Abstract

The insect order Coleoptera, commonly known as beetles, comprises 40% of all insects which in turn account for half of all identified animal species alive today. Coleopterans frequently have large elytra (the hardened front wings) that can have a wide range of colors. Spectral reflectance readings from these elytra may be used to uniquely identify coleopteran taxonomic groups. Multiple samples of eleven species of wood boring beetles were selected from the University of Idaho William Barr Entomology Museum. Spectrometer readings for each specimen were then fit to normal distribution mixture models to identify multiple peak reflectance wavelengths. Eighteen prominent peaks were identified across all taxonomic groups and genders creating a multivariate response structure. Multivariate statistical procedures including principal component and discriminant analyses were employed to assess the differentiation of taxonomic groups and genders based on spectral reflectance. The first three axes of the principal component analysis accounted for 96% of the variation and provided a clear clustering of genus and gender for a subset of taxonomic groups. The linear discriminant analysis under an assumption of multivariate normality provided a distinct classification of taxonomic groups resulting in an overall 4% misclassification rate; while the nearest neighbor discriminant analysis with a proportional prior gave an overall error rate of 5.2%. Internal bootstrap validation of the latter discriminant model yielded an average error rate of 3.5%. An external cross validation of the same model, conducted on independent samples of the same species with new individuals resulted in an average misclassification error rate of only 6.5%. Given the low error rates of misclassification, such multivariate statistical approaches are recommended for analysis of spectral reflectance in Coleoptera and other similar insect groups.

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Apr 27th, 9:07 AM

MULTIVARIATE STATISTICAL ANALYSIS OF COLEOPTERA SPECTRAL REFLECTANCE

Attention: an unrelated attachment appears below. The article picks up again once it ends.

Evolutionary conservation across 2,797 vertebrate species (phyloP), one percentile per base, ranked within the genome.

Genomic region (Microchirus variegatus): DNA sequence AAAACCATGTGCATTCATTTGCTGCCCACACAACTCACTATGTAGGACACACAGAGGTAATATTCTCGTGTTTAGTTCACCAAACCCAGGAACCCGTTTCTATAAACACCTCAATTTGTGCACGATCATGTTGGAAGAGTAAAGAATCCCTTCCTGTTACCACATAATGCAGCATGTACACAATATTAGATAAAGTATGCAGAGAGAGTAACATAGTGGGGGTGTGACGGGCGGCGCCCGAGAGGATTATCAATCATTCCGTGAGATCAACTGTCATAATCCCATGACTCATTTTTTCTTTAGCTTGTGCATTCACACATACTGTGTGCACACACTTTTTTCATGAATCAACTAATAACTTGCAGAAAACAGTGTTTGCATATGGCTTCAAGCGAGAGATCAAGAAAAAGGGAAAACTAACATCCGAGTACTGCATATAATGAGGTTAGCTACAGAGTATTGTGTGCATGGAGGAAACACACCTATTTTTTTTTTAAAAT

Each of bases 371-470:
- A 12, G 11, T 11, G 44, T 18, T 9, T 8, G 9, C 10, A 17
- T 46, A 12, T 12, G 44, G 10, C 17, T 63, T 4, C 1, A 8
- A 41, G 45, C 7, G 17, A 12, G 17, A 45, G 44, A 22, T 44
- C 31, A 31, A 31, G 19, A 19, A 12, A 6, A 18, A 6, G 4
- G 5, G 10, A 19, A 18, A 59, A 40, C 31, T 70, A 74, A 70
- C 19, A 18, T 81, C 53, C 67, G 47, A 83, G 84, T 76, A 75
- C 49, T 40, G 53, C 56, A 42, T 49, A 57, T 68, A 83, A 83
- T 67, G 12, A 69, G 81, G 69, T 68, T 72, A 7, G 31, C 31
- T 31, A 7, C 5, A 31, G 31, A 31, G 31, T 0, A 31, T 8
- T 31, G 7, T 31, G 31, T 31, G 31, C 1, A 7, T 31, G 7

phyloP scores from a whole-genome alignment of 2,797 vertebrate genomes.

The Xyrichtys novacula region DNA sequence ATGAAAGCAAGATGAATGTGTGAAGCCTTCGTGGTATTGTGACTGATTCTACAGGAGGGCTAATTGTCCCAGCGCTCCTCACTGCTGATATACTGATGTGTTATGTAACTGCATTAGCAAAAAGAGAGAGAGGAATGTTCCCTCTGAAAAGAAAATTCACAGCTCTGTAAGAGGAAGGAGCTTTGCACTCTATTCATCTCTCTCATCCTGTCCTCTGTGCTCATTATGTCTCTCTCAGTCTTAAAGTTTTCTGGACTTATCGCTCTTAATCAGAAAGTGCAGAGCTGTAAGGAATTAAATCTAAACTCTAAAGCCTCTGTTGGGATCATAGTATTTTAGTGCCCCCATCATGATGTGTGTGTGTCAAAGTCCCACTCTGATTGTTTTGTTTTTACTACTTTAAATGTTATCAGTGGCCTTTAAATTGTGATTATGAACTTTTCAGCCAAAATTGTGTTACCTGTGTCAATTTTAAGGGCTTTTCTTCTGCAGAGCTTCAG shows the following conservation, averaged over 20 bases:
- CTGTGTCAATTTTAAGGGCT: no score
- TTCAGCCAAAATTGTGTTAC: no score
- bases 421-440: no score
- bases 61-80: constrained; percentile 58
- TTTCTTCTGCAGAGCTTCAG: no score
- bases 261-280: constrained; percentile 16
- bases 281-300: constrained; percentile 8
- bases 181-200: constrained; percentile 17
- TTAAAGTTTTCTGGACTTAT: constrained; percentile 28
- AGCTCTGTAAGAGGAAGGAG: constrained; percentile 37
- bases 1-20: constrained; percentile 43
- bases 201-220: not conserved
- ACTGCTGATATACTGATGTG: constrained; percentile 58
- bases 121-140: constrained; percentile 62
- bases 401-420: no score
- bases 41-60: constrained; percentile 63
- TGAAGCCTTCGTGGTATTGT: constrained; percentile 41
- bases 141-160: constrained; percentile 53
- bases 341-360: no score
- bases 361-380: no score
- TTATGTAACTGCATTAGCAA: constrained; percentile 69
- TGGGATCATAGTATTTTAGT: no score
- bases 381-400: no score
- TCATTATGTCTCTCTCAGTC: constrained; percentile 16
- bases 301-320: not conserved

The insect order Coleoptera, commonly known as beetles, comprises 40% of all insects which in turn account for half of all identified animal species alive today. Coleopterans frequently have large elytra (the hardened front wings) that can have a wide range of colors. Spectral reflectance readings from these elytra may be used to uniquely identify coleopteran taxonomic groups. Multiple samples of eleven species of wood boring beetles were selected from the University of Idaho William Barr Entomology Museum. Spectrometer readings for each specimen were then fit to normal distribution mixture models to identify multiple peak reflectance wavelengths. Eighteen prominent peaks were identified across all taxonomic groups and genders creating a multivariate response structure. Multivariate statistical procedures including principal component and discriminant analyses were employed to assess the differentiation of taxonomic groups and genders based on spectral reflectance. The first three axes of the principal component analysis accounted for 96% of the variation and provided a clear clustering of genus and gender for a subset of taxonomic groups. The linear discriminant analysis under an assumption of multivariate normality provided a distinct classification of taxonomic groups resulting in an overall 4% misclassification rate; while the nearest neighbor discriminant analysis with a proportional prior gave an overall error rate of 5.2%. Internal bootstrap validation of the latter discriminant model yielded an average error rate of 3.5%. An external cross validation of the same model, conducted on independent samples of the same species with new individuals resulted in an average misclassification error rate of only 6.5%. Given the low error rates of misclassification, such multivariate statistical approaches are recommended for analysis of spectral reflectance in Coleoptera and other similar insect groups.